An Eagle Energy Exploration disposal well site in May 2015, where workers plugged-back an Arbuckle disposal well regulators said was drilled too deep.
Researchers studying Oklahoma’s energy industry-linked earthquake surge and state regulators eager to quell the shaking have circled the wagons around a specific class of wells companies fill with wastewater and other fluid byproducts of oil and gas production.
Once it’s injected, these disposal wells transport waste fluid from the surface deep underground, often into the Arbuckle formation.
This formation is popular — and poorly understood. But scientists, state officials and the oil and gas industry are in a rush to figure it out, The Oklahoman‘s Adam Wilmoth and Paul Monies report in a pair of stories. Here are some key questions about the Arbuckle formation: Continue Reading →
Tanker trucks unloading oil at a Phillips 66 terminal in Cushing, Okla., home to the largest commercial crude oil storage in the U.S.
Phillips 66, a refiner with 700,000 barrels of storage capacity in Cushing, Okla., “has overhauled how it plans for earthquakes, a sign U.S. energy companies are starting to react to rising seismicity around the world’s largest crude hub,” Reuters’ Liz Hampton reports.
The changes include new protocols for inspecting the health of crude tanks, potentially halting operations after temblors, and monitoring quake alerts. Continue Reading →
Dave Taylor, director of the Waurika Lake Master Conservancy District, checks on one of the water pumps at the lake's pump house, which send water to communities like Lawton and Duncan.
Oklahoma’s lakes weren’t built to last forever. Over time, dirt and debris are slowly filling them in. Right now, there’s no good way to solve the problem, but cities that rely on Waurika Lake are turning to costly and complicated efforts tosave their water supply from silt.
A report released the oil and gas industry suggests only 0.5 percent disposal wells throughout the U.S. have been linked or suspected as a possible cause of earthquakes, the Tulsa World reports. “However, a spokeswoman for the group acknowledges that many of the studies cited in the report use models rather than actual wells, making such figures ‘speculative.’”
However, the peer-reviewed paper that was cited uses computer simulations of wastewater-injection rates within a set radius of a specific swarm of earthquakes. The parameters don’t cover all of Oklahoma but only 89 wells within 50 kilometers (about 31 miles) of a swarm near Jones from 1995 to 2012. The state has about 3,200 disposal wells. “A lot of these studies do use models like that, and so a lot of it is kind of speculative,” said Katie Brown, spokeswoman for Energy In Depth, noting that the national figures cited in the report are culled from other peer-reviewed studies related to each state’s seismicity and wastewater wells.
Bison on the Tallgrass Prairie Preserve in northeastern Oklahoma live a quiet life. Most come into contact with humans just once a year. November is a noisy time when fur flies, calves whine and hooves stomp. The chaotic scene is critical to keeping the herd healthy. Continue Reading →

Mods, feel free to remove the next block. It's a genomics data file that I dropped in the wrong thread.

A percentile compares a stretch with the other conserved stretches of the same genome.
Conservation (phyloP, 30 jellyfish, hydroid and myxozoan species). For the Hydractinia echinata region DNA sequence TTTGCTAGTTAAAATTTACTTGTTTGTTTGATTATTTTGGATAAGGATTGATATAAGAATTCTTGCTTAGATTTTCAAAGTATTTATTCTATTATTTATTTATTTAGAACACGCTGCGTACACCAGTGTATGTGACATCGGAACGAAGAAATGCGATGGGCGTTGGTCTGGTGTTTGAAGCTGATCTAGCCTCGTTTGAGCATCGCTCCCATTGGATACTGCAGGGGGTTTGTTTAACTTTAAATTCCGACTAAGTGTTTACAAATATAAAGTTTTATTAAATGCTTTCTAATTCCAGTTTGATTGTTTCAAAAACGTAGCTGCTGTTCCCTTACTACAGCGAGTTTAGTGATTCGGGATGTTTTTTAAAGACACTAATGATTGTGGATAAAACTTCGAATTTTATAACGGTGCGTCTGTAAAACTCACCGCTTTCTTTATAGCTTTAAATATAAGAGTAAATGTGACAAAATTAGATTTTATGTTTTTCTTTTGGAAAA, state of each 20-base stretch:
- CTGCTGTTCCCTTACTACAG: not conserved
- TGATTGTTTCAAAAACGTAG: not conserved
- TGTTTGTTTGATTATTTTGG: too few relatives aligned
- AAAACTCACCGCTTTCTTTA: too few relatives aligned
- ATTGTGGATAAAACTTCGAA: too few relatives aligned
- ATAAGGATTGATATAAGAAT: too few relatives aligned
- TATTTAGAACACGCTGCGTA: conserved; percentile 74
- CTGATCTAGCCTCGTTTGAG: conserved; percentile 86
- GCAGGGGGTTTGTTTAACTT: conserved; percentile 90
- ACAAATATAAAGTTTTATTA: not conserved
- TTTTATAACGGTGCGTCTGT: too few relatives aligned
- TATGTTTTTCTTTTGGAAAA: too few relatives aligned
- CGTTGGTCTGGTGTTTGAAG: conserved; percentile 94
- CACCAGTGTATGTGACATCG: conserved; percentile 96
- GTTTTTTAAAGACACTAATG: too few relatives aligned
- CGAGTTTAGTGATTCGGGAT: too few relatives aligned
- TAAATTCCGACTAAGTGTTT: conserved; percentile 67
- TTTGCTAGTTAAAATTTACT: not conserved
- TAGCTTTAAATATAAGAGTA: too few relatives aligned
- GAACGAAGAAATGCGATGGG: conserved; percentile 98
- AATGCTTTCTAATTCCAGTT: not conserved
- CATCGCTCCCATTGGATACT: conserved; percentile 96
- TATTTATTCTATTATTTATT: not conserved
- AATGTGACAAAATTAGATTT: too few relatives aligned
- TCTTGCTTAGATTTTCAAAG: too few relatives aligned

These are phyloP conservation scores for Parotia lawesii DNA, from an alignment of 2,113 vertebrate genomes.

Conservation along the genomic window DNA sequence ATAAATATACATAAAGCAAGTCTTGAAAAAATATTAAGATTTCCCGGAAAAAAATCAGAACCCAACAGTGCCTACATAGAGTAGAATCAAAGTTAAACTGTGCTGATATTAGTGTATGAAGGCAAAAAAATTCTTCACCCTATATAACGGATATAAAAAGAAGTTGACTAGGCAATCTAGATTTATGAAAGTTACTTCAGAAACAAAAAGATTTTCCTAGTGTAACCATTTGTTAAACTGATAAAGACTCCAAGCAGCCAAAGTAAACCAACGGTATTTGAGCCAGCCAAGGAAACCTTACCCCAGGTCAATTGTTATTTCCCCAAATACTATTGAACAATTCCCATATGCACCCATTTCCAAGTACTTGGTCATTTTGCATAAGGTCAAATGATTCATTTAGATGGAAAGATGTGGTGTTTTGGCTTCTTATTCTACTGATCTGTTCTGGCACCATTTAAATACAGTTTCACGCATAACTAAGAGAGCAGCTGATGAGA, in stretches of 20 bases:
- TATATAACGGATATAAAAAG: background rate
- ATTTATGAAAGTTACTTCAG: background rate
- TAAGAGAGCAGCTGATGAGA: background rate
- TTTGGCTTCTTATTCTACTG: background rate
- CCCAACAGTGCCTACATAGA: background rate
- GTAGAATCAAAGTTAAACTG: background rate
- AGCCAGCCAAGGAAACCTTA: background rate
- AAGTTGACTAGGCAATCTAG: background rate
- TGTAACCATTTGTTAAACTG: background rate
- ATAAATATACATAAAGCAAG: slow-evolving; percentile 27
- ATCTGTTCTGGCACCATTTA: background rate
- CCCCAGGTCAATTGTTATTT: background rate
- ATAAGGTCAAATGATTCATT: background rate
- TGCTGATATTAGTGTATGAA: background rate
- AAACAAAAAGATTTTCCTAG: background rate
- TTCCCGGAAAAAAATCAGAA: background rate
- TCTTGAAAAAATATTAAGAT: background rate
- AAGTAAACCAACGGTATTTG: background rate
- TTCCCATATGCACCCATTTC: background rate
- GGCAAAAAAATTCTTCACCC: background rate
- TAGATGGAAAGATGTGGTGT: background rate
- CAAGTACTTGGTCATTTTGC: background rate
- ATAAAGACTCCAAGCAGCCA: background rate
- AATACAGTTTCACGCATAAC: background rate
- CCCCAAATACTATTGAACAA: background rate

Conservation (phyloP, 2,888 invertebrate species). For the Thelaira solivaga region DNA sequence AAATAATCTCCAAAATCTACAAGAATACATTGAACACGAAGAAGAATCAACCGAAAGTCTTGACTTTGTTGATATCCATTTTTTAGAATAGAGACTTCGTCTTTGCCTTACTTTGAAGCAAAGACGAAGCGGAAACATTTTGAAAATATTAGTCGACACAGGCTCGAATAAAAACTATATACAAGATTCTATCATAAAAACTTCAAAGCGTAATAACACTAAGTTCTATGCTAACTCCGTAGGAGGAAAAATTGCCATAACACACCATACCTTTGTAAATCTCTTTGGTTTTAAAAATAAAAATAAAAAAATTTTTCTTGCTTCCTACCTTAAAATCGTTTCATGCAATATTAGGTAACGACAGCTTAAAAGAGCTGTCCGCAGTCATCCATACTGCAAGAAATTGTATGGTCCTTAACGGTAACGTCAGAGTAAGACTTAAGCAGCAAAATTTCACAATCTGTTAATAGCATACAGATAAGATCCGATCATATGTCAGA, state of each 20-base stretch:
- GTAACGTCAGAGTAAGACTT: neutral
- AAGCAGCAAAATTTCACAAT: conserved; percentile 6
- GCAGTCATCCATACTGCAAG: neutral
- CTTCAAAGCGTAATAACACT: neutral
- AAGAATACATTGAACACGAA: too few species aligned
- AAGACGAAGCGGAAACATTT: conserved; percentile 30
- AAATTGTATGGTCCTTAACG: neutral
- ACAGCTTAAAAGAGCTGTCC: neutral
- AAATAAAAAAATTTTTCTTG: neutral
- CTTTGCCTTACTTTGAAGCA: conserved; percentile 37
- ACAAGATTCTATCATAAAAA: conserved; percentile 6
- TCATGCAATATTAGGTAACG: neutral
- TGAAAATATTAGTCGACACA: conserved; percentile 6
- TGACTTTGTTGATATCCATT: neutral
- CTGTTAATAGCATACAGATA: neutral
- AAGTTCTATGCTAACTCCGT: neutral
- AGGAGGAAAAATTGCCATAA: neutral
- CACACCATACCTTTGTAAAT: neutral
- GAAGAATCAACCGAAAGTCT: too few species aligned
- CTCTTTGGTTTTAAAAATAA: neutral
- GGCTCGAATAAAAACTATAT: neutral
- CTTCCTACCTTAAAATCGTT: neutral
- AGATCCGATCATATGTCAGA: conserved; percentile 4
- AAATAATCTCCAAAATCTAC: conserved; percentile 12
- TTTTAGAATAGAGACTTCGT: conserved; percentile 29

An oil and gas operation in northwestern Oklahoma's Mississippi Lime formation.
As SandRidge Energy struggles with $4.6 billion in debt and a faltering stock price that’s threatening its listing on the New York Stock Exchange, the Oklahoma City oil and gas company is facing another problem: Earthquakes and new regulations designed to slow the shaking:
SandRidge Energy Inc.’s most important assets are at the epicenter of Oklahoma’s ongoing earthquake problem. The driller’s precarious financial position, combined with the risk it faces from temblor swarms near its wastewater injection wells, could cause the company to become insolvent if regulators shut down its disposal wells.
The Oklahoma Oil and Gas Association said Obama’s rejection was a “continuation of the administration’s war on fossil fuels.” Arnella Karges, the association’s executive vice president, said five supplemental State Department environmental reviews found the Keystone XL pipeline would have “minimal environmental impact.”
On Twitter, Boone Pickens said the Keystone XL saga has been a “national embarrassment and a failure of leadership.” Arnella Karges, the association’s executive vice president, said five supplemental State Department environmental reviews found the Keystone XL pipeline would have “minimal environmental impact.”
On Twitter, Boone Pickens said the Keystone XL saga has been a “national embarrassment and a failure of leadership.”
President Obama announced Friday his administration was rejecting TransCanada’s application for a permit to complete the Keystone XL pipeline, which he acknowledged “has played an “overinflated role in our political discourse” — something for which he blamed both parties,” NPR reports.
The president said that “after extensive public outreach” and consultations, the State Department determined that the proposal “would not serve the national interests of the United States.” He added, “I agree with that decision.” Back in February, Obama vetoed congressional legislation that approved the project. The Senate failed to override that veto in March. The first application for approval of TransCanada’s plan was filed in September of 2008.
Oklahoma Farm Bureau President Tom Buchanan address lawmakers at a legislative study on water Monday, November 2, 2015.
This spring, Oklahoma faced a problem it hadn’t in a while: too much water. Much of that floodwater flowed into rivers and out of Oklahoma — and that’s sparking big new ideas at the state capitol, and rousing an old fight.